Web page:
Fisk University Looks to Raise Money by Selling Art It Is Not Supposed to Sell

In 1949 artist Georgia O’Keeffe, known for her large paintings of flowers, donated her husband’s extensive art collection to Fisk University, the highly regarded historically black educational institution in Nashville, Tennessee. The 101-piece collection, which included many of O’Keeffe’s paintings, was donated with several conditions. The recipient was required to give the public access to the collection and also to promote the study of art. The agreement also stipulated that the color of the walls in the gallery in which the art was displayed had to be white. One final requirement was that Fisk could not “at any time sell or exchange any of the objects in the collection.”

Now more than half a century later, Fisk University wants to sell two pieces from the collection valued at about $20 million. Fisk hopes to use the money for new construction projects, endowed teaching positions, and to improve security for the remaining works of the collection. Fisk contends that it cannot properly maintain the collection with its available funds. In a filing with the chancery court Fisk states that to "secure and maintain the collection is overly burdensome for an institution in its fiscal condition."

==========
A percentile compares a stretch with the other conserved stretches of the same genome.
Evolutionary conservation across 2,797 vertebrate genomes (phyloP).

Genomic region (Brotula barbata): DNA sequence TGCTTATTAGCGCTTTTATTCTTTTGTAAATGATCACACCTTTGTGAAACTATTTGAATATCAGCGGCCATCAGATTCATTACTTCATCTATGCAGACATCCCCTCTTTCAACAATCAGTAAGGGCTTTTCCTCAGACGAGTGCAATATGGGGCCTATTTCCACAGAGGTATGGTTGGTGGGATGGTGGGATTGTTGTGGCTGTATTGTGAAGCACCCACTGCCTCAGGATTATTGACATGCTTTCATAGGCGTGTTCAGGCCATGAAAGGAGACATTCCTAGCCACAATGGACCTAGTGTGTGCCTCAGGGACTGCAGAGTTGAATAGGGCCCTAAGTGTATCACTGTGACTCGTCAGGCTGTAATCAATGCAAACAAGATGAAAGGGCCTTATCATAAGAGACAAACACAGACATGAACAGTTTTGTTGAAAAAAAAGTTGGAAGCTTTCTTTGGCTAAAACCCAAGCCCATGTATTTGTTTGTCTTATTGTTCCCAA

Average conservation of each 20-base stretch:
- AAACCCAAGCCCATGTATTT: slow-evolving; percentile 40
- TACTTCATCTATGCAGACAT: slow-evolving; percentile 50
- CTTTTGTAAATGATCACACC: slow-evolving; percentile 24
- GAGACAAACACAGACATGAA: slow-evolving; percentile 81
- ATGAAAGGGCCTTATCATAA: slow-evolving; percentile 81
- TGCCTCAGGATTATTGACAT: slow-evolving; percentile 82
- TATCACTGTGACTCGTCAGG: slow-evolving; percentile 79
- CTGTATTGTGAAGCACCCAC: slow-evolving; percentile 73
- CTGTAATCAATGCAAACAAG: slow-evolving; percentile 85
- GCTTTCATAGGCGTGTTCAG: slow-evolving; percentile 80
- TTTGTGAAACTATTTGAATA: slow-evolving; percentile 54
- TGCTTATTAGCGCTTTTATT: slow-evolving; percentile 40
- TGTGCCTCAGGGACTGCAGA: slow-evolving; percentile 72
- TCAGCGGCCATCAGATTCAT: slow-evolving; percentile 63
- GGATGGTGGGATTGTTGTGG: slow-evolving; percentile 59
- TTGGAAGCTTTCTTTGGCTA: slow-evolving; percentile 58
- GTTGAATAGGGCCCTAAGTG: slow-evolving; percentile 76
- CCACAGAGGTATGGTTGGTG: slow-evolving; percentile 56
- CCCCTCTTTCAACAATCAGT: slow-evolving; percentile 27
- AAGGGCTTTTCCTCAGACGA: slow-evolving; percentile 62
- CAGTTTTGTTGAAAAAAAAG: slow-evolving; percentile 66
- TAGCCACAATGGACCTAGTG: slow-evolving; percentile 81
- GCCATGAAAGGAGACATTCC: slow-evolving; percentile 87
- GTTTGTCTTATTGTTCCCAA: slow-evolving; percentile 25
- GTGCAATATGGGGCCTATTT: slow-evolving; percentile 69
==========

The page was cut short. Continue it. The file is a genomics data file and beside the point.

Renowned historian John Hope Franklin, a graduate of Fisk, believes the university is doing the right thing. "The need for Fisk to increase its capacity to fulfill its mission is more important than any single asset that the university may hold, no matter how cherished that asset may be," Professor Franklin said.

But the Georgia O'Keeffe Foundation is attempting to block any sale, calling on the court to respect O'Keeffe's original conditions governing the donation.


Copyright © 2006. The Journal of Blacks in Higher Education. All rights reserved.